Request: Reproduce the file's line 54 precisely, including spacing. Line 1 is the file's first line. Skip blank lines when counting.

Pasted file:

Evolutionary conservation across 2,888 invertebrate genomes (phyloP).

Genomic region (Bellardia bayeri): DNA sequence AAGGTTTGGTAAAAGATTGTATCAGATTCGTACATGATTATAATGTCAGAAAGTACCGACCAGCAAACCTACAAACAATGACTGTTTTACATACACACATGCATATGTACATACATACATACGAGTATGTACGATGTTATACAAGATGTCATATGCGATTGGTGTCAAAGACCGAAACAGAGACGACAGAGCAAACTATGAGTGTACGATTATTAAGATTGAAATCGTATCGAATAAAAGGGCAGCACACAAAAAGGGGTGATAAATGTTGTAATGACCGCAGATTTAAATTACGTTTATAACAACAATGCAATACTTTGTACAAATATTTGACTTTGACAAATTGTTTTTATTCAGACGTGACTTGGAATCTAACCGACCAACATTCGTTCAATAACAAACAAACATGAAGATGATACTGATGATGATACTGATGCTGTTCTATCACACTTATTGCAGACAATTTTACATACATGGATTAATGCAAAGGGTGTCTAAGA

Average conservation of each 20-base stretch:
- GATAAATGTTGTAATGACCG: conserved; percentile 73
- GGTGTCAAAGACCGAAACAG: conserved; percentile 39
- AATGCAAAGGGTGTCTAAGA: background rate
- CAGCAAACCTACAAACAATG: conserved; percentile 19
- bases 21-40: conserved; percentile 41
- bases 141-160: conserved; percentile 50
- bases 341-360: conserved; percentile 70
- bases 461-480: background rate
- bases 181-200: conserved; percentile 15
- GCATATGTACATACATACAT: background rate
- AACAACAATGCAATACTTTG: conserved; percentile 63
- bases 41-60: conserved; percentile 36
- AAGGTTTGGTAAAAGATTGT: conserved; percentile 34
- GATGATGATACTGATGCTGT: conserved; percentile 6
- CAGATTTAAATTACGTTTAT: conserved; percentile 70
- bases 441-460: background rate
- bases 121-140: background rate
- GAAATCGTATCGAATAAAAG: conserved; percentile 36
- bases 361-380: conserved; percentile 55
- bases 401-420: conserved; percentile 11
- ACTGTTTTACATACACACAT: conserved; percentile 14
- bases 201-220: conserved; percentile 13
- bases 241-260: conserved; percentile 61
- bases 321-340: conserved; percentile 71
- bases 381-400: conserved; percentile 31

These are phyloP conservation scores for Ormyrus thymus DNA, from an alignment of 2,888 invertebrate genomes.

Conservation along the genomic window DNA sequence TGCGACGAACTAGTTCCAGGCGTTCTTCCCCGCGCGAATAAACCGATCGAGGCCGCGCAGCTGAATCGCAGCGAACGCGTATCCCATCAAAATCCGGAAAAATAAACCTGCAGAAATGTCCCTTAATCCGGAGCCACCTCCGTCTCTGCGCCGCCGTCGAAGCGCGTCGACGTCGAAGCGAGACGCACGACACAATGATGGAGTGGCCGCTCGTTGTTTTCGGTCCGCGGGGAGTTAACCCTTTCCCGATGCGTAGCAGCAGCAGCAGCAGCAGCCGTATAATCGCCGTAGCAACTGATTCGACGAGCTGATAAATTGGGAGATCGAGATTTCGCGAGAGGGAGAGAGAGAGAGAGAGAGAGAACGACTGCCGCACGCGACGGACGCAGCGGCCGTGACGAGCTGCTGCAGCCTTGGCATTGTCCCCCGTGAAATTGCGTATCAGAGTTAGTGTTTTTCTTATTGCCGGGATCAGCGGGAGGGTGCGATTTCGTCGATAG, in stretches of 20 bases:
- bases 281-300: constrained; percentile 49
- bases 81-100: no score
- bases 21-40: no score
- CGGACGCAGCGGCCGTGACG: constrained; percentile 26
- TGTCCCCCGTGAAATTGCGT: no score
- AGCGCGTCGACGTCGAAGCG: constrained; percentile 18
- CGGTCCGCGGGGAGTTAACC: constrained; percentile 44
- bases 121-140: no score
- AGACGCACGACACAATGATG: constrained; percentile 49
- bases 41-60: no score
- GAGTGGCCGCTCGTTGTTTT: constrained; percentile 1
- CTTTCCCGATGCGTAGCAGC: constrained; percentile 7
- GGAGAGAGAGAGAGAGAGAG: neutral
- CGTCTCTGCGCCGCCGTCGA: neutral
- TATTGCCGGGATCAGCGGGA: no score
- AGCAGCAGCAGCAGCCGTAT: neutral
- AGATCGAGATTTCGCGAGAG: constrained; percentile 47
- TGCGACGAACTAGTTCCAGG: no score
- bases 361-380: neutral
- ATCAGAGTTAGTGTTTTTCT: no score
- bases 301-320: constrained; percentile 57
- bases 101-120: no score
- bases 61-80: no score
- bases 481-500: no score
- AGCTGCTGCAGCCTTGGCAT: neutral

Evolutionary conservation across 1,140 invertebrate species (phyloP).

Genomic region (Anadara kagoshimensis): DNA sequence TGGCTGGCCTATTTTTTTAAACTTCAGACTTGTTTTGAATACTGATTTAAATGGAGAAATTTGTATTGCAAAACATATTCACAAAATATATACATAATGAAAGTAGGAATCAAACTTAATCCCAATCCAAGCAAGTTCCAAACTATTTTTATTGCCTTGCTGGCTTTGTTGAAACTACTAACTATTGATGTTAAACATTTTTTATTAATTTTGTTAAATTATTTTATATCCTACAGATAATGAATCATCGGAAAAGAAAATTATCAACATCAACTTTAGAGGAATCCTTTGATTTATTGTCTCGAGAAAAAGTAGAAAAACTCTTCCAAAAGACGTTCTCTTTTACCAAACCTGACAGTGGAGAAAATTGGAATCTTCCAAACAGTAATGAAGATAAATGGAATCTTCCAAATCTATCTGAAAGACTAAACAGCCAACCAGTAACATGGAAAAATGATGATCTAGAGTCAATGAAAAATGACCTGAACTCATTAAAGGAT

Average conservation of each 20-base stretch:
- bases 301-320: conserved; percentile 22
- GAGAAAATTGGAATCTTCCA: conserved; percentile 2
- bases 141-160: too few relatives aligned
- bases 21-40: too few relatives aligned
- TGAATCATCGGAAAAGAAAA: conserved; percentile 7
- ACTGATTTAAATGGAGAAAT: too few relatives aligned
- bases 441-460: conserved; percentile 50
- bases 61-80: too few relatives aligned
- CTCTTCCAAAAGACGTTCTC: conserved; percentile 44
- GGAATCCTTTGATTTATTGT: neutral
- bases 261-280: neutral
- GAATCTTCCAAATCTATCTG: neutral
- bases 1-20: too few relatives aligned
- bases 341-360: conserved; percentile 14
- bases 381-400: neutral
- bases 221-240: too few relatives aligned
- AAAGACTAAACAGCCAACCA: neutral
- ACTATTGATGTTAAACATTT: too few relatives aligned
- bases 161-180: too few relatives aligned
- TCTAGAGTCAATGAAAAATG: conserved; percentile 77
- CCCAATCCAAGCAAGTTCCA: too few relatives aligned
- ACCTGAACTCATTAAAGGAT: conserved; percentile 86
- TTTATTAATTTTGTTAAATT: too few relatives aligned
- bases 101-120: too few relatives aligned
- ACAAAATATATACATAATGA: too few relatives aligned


- bases 481-500: no score